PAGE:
The Federal Government has declared war on feral cats. Meet some people who think we should be eating these animals to assist in controlling the population of cats and other wild animals.
Airdate: 
Wednesday, July 22, 2015 - 19:30
Channel: 
SBS Two

Feral cats are the latest introduced species to be the target of a government cull, but calls to control the populations of rabbits, cane toads, and others have come before, to varying levels of success. The Feed travelled around the country to meet some people with an unorthodox method of pest control; eating them.

Vince Garreffa of Mondo Meats in Perth, is known locally as the Flesh Prince, or butcher or the stars. He made his providing more alternative meats to his customers.

“One of my favourite customers was an Asian fella who was having Chinese New Year, and needed a snake, so I went out hunting until I found one for him,” Garreffa said.

He believes that Australians are ready to move beyond the staple meats of beef, lamb, pork and chicken.

“Australians are far more adventurous,” he said. “You name it and they want to taste it.”

He is an advocate of kangaroo meat, as it lives free-range rather than spending its life in a shed waiting for slaughter. Historically disregarded by Australia’s English colonisers, until recently it was only used as pet meat.

“It is without a doubt the best free-range meat on this planet,” he said. “It’s shot from a distance, so it doesn’t know what is about to happen to it. My belief is that it’s the most ethical meat on this earth. The supply far outweighs the usage.”

Dr Paul Burke, a marketing expert from the University Of Technology in Sydney, attributes the slow growth of the kangaroo meat industry to ‘the cringe factor’.

“One of the biggest challenges for the kangaroo meat industry was, ‘we’re eating Skippy,’” he said. “We’re eating our national emblem. That didn’t sit well with a lot of people.”

“At the end of the day it’s another meat product. And some people are very comfortable with not worrying about the type of animal they are eating, and are quite happy to do with the taste, go with the adventure and experience new tastes.”

Horse is another meat which is rarely sold for human consumption here in Australia, despite large populations of wild brumbies living in the outback. Australian horse meat has been exported for 45 years with government approval.

In 2010 Minister *** gave permission for a limited amount of product to be made available to the public. Garreffa was inundated with requests.

“I was getting about 4,000 emails a week, of which maybe 500 were death threats,” he laughs.

He now sells the meat under the name cavallo, which he says is less confronting. He notes its high iron content and ‘sweet aftertaste’ as a reason to embrace its health properties.

“Australians have a love affair with the horse. We still associate with them because of horses being our friends,” he said. “And I think it’s quite hideous that they will allow them to be shot from a helicopter and leave them lying on the ground, not to be used as a resource.”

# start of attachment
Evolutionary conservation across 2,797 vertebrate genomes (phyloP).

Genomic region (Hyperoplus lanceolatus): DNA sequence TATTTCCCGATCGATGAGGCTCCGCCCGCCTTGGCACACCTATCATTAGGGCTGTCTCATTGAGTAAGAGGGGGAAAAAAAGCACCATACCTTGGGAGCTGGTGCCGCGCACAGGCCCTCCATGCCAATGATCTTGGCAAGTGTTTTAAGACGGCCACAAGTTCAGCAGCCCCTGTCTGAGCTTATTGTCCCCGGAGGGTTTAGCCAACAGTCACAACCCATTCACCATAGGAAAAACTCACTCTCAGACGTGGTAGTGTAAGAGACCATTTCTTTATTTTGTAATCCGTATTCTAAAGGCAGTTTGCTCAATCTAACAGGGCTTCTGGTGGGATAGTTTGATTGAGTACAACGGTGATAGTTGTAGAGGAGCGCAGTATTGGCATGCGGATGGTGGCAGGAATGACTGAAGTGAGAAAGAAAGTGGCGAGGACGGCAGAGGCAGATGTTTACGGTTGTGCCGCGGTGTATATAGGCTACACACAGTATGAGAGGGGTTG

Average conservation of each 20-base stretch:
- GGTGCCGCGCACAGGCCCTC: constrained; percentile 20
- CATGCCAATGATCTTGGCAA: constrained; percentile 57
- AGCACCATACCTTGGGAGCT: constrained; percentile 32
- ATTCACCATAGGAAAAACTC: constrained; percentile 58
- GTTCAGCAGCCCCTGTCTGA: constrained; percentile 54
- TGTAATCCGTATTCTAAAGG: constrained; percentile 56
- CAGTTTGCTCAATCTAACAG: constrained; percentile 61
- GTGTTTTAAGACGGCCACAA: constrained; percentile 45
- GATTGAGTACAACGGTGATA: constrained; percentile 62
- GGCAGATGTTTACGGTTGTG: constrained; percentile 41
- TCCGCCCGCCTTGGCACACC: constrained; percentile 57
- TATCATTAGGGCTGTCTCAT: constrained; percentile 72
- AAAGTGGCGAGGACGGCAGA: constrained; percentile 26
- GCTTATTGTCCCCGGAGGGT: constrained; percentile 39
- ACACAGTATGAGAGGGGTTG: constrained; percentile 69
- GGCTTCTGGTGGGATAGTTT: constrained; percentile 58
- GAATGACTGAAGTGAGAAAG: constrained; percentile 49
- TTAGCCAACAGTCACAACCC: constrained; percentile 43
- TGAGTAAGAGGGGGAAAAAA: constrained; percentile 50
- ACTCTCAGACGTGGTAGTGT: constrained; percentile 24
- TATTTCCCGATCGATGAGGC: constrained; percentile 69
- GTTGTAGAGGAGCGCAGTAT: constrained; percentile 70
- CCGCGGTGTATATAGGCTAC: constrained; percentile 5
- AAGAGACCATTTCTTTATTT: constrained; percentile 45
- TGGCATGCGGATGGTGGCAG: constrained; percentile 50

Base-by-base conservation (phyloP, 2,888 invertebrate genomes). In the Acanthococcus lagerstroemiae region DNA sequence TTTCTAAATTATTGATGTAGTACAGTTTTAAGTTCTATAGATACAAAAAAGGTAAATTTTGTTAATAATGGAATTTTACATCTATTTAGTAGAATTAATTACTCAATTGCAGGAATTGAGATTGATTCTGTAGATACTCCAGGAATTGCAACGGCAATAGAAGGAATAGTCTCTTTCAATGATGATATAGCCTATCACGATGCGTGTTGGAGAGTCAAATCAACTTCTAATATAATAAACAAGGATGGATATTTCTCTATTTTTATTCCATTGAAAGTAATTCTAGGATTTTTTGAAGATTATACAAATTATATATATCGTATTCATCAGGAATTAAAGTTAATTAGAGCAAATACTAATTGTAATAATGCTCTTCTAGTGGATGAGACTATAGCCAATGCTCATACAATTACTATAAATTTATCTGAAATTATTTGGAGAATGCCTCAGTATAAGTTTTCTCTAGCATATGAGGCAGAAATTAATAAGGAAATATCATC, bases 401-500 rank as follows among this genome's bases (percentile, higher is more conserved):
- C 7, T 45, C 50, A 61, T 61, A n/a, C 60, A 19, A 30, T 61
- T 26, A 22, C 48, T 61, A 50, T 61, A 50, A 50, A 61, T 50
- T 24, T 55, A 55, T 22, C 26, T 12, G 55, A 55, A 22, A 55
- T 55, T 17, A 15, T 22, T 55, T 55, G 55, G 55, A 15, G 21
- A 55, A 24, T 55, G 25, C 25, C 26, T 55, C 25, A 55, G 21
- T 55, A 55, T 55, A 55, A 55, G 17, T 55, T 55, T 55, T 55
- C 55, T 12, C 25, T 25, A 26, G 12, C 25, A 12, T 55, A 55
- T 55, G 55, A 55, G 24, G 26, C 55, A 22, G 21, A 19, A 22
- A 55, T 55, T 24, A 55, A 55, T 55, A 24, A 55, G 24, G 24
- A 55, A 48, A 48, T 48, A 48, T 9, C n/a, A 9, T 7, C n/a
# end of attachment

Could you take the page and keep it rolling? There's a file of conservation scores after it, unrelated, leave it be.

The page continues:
“They’re a food source! Why should it go to waste?”

Professor Phillip Hayward from the University Of Technology calls this movement ‘eco-culinary activism’; the use of invasive animals as a food stuff to address ecological problems.

“Invasives can be turned around into an asset,” said Hayward.

There has been so species so publically derided in Australia as a pest than the cane toad, who have steadily creeped southwards from their initial introduction area of far north Queensland.

Emma Lupin works in conservation and land management in Darwin, and has been catching and cooking cane toads in line with her interest in local food.

“A lot of people eat meat, and they don’t really question where it comes from,” she said. “I think eating a feral animal that you’ve got yourself, seen how it’s killed and prepared yourself is much less strange.”

In order to avoid the cane toads’ poisonous glands on their head and back, Lupin restricts herself to cooking and eating the legs. She says she has never been sick from eating them, nor knows anyone else who has.

“Maybe there should be a disclaimer,” she said. “If you try it at home, it’s your fault.”

Hayward admits that the industry is not ready for commercially sold cane toad meat.

“More research is still needed on this,” he said. “We know that if you kill a cane toad quickly and you take the skin off you reduce the amount of toxins that could possibly get into it. But there’s still some evidence there’s residual places at particular times.”

However, he cites the growing market for frog and toad meat in Indonesia as a reason that the research should continue, saying that it could be a very valuable export market for Australia.

Kaye Kessing from Alice Springs has another feral animal in her sights; the cat. The government has recently launched a ‘war on cats’ to help control the feral cat population in Australia, one which contributes to the extinction pressures on native birds and mammals. It is estimated that one cat can eat up to thirty native animals per night.

“It’s a killer by instinct,” said Kessing.

To make a point about the problem feral cats are causing, Ketting baked a ‘catterole’ and entered it in a bush foods competition, inspired by the local indigenous groups who she says have been hunting and eating cat for a long time.

“When I cooked the catterole a lot of flak arose,” she admits. “People just have to get over their emotion. Have a look at a tiny little lamb. They’re the cutest things. And we eat it, and we don’t think twice about it.”

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